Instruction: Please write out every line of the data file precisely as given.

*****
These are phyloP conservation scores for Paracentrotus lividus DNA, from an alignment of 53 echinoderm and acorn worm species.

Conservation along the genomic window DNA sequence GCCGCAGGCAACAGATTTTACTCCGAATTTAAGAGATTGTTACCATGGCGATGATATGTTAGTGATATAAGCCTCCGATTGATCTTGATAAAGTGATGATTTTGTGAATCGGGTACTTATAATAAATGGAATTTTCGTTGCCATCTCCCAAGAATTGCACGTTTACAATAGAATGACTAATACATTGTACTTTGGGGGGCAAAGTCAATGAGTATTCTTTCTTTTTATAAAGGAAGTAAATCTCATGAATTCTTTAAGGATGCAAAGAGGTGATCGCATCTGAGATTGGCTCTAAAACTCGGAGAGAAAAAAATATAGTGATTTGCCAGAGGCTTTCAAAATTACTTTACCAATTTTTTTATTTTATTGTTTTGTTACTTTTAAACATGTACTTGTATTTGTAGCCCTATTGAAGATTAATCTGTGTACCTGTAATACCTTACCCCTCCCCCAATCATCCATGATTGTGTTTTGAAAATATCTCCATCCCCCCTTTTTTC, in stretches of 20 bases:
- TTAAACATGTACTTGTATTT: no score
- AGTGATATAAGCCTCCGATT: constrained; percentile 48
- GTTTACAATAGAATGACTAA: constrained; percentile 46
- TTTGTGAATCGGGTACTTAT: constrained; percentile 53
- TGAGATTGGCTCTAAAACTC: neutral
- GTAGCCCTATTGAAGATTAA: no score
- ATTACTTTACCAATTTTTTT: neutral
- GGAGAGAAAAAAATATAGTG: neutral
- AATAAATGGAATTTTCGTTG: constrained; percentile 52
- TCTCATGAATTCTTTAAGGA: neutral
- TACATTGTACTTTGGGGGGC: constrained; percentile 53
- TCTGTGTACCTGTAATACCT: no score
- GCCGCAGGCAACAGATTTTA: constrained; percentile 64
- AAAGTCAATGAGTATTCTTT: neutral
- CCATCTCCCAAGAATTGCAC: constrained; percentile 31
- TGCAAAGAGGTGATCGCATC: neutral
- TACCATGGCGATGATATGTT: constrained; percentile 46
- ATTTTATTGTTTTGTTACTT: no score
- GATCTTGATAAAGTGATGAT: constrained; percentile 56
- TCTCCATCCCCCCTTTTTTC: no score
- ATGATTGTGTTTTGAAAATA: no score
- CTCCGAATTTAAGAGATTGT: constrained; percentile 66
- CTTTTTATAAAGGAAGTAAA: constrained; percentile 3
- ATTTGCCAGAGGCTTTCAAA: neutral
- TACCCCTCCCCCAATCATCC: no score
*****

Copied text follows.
These are phyloP conservation scores for Paracentrotus lividus DNA, from an alignment of 53 echinoderm and acorn worm species.

Conservation along the genomic window DNA sequence GCCGCAGGCAACAGATTTTACTCCGAATTTAAGAGATTGTTACCATGGCGATGATATGTTAGTGATATAAGCCTCCGATTGATCTTGATAAAGTGATGATTTTGTGAATCGGGTACTTATAATAAATGGAATTTTCGTTGCCATCTCCCAAGAATTGCACGTTTACAATAGAATGACTAATACATTGTACTTTGGGGGGCAAAGTCAATGAGTATTCTTTCTTTTTATAAAGGAAGTAAATCTCATGAATTCTTTAAGGATGCAAAGAGGTGATCGCATCTGAGATTGGCTCTAAAACTCGGAGAGAAAAAAATATAGTGATTTGCCAGAGGCTTTCAAAATTACTTTACCAATTTTTTTATTTTATTGTTTTGTTACTTTTAAACATGTACTTGTATTTGTAGCCCTATTGAAGATTAATCTGTGTACCTGTAATACCTTACCCCTCCCCCAATCATCCATGATTGTGTTTTGAAAATATCTCCATCCCCCCTTTTTTC, in stretches of 20 bases:
- TTAAACATGTACTTGTATTT: no score
- AGTGATATAAGCCTCCGATT: constrained; percentile 48
- GTTTACAATAGAATGACTAA: constrained; percentile 46
- TTTGTGAATCGGGTACTTAT: constrained; percentile 53
- TGAGATTGGCTCTAAAACTC: neutral
- GTAGCCCTATTGAAGATTAA: no score
- ATTACTTTACCAATTTTTTT: neutral
- GGAGAGAAAAAAATATAGTG: neutral
- AATAAATGGAATTTTCGTTG: constrained; percentile 52
- TCTCATGAATTCTTTAAGGA: neutral
- TACATTGTACTTTGGGGGGC: constrained; percentile 53
- TCTGTGTACCTGTAATACCT: no score
- GCCGCAGGCAACAGATTTTA: constrained; percentile 64
- AAAGTCAATGAGTATTCTTT: neutral
- CCATCTCCCAAGAATTGCAC: constrained; percentile 31
- TGCAAAGAGGTGATCGCATC: neutral
- TACCATGGCGATGATATGTT: constrained; percentile 46
- ATTTTATTGTTTTGTTACTT: no score
- GATCTTGATAAAGTGATGAT: constrained; percentile 56
- TCTCCATCCCCCCTTTTTTC: no score
- ATGATTGTGTTTTGAAAATA: no score
- CTCCGAATTTAAGAGATTGT: constrained; percentile 66
- CTTTTTATAAAGGAAGTAAA: constrained; percentile 3
- ATTTGCCAGAGGCTTTCAAA: neutral
- TACCCCTCCCCCAATCATCC: no score